Credit scores may seem complicated, but they're actually made up of five simple factors: Payment History, Current Balance, Length of Credit History, Mix of Credit, New Credit. Master those, and a high credit score is in the bank.
We will discuss each of the 5 factors and the ways that you can improve them. Keep in mind that it is important to monitor your credit report regularly and address any errors immediately. You can get a free copy of your credit report once a year.
Payment History is the first factor and it shows how many times you’ve been late on an account by 30, 60, or 90 days. Payment history has a big impact on your credit score so it’s important to make sure that you’re always making your payments on time.
• One way to improve your payment history is to set up automatic payments for all of your bills that report to your credit. That way, you can be sure that they will always be paid on time.
• The payment history carries the heaviest weight in the scoring algorithm coming in at 35%.
Current Balance vs. Credit Limit
The Current Balance/Credit Limit is also known as the debt to credit ratio. This factor looks at the amount of debt that you have in relation to the amount of credit available to you.
• To improve your current balance, try paying down some of your debts so that you have less Debt and more credit available.
• If possible, try not to carry a balance over 20% of the credit limit on any given account.
The Length of Credit History is based on how long you have had a particular credit account. The longer you have had an account, the better it is for your credit score.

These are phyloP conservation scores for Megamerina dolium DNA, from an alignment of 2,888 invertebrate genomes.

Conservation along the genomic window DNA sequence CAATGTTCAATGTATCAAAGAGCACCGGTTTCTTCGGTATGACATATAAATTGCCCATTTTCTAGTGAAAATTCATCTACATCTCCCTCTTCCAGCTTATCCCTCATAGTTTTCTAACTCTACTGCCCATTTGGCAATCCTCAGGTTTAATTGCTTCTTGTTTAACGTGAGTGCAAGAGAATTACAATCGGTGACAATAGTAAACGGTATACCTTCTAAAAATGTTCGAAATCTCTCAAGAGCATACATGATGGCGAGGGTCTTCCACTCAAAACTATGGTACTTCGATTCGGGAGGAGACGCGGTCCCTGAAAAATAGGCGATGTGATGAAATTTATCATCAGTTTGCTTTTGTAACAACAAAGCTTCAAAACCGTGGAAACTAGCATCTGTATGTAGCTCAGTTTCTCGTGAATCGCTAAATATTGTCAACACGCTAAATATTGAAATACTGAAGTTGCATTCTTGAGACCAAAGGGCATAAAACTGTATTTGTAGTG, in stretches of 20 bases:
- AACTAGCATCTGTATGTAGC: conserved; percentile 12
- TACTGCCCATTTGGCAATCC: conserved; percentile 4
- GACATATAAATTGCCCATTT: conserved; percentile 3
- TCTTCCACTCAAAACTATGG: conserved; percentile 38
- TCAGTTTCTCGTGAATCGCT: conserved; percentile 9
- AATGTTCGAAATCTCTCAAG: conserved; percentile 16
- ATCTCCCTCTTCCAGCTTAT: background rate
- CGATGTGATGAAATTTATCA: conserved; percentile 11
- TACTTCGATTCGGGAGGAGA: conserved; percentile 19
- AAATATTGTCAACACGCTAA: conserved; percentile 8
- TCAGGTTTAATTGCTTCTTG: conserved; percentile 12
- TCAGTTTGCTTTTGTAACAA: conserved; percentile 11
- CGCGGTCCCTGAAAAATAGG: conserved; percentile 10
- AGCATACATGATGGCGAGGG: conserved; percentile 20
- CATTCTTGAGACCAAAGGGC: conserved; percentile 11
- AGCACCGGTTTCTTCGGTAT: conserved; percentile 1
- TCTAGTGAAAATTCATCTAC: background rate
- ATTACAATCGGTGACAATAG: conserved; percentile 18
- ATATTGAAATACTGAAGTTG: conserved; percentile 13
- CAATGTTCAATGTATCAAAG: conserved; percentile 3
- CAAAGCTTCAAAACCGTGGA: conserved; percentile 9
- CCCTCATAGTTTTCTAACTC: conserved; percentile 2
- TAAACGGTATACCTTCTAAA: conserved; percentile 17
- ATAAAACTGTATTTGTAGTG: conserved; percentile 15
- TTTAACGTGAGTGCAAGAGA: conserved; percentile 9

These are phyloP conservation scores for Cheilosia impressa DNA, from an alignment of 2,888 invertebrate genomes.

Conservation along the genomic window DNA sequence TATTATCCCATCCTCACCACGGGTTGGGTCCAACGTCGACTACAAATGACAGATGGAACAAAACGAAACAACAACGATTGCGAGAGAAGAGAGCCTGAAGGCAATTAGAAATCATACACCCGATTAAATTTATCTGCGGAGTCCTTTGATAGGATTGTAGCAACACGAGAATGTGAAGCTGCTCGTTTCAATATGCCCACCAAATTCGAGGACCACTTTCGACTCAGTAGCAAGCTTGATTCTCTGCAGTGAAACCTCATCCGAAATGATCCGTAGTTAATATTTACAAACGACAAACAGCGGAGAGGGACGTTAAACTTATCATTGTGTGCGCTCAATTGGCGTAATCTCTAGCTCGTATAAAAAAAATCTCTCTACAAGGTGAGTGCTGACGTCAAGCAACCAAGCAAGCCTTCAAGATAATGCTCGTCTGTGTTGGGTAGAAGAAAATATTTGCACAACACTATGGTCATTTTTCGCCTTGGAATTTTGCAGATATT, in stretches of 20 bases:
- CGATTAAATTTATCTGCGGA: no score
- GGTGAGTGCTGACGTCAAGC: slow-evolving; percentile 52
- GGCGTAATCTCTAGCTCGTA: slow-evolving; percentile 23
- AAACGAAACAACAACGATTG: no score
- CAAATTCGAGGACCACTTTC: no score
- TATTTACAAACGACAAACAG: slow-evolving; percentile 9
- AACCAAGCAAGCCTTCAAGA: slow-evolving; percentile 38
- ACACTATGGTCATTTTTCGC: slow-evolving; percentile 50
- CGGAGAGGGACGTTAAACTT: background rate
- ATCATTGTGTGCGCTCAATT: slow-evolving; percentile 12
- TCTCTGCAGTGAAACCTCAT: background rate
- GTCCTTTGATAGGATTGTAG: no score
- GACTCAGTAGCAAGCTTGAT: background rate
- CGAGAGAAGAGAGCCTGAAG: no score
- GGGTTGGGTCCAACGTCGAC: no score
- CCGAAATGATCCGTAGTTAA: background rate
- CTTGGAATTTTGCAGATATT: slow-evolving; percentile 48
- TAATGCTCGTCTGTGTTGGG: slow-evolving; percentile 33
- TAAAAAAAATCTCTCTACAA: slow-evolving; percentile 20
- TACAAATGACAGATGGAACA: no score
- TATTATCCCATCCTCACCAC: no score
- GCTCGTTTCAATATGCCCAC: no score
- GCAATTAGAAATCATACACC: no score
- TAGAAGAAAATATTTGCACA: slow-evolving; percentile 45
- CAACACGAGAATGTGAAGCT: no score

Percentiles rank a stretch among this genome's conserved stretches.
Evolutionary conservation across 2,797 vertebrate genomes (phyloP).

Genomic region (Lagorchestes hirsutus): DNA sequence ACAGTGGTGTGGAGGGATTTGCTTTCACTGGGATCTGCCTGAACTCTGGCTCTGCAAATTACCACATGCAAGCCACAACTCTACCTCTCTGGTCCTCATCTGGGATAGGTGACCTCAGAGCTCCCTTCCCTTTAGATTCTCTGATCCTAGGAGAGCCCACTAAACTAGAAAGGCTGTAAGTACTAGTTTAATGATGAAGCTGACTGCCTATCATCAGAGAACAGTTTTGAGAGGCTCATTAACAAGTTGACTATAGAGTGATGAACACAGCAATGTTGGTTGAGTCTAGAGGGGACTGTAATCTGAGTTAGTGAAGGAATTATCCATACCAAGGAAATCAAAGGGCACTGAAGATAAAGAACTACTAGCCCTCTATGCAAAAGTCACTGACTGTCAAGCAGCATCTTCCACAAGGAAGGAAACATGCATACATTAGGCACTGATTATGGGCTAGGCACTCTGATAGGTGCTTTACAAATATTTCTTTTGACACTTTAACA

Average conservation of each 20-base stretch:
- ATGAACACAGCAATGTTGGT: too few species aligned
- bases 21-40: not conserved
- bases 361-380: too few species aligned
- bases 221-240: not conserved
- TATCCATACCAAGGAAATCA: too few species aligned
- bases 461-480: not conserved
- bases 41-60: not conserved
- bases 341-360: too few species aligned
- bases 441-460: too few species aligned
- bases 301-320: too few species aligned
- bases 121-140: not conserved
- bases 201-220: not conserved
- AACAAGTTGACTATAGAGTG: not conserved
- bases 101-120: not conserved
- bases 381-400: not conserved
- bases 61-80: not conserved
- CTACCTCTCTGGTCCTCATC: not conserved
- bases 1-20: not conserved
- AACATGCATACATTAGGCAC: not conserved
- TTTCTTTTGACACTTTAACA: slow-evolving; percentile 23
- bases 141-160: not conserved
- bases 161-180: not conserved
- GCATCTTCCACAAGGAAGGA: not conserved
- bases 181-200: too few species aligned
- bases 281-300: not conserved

• If you have recently opened a new account, don’t worry, over time it will become more and more positively impactful.
* The best way to get value from this factor is to not close out accounts you have had the longest. This will shorten the total lifespan of your credit profile causing your score to decline.
Mix of Credit
A Mix of Credit is the fourth factor and it looks at the different types of credit accounts that you have. It’s good to have a mix of different types of accounts such as a mortgage, auto loan, and credit card.
• A mix of accounts shows lenders that you’re capable of handling different types of debt responsibly.
• Try not to be too top-heavy in any one category. For example, it is not optimum to have 9 credit cards, 1 car, and 0 mortgages.
New Credit is the fifth and final factor that impacts your credit score. Whenever you open a new credit account, it can hurt your score.
• The new credit impact is usually only temporary. If you manage your new credit responsibly, it will become a positive factor in your credit score over time.
• Inquiries can negatively affect your credit score if you attempt to obtain credit too often. You are allowed 45 days in between credit pulls in any given type of pull (Auto, Mortgage) before it will deduct any points.
We hope that this has helped you understand the 5 factors that make up your credit score. Remember, your credit score is important and you should monitor it carefully. If you see any errors in your report, be sure to address them immediately.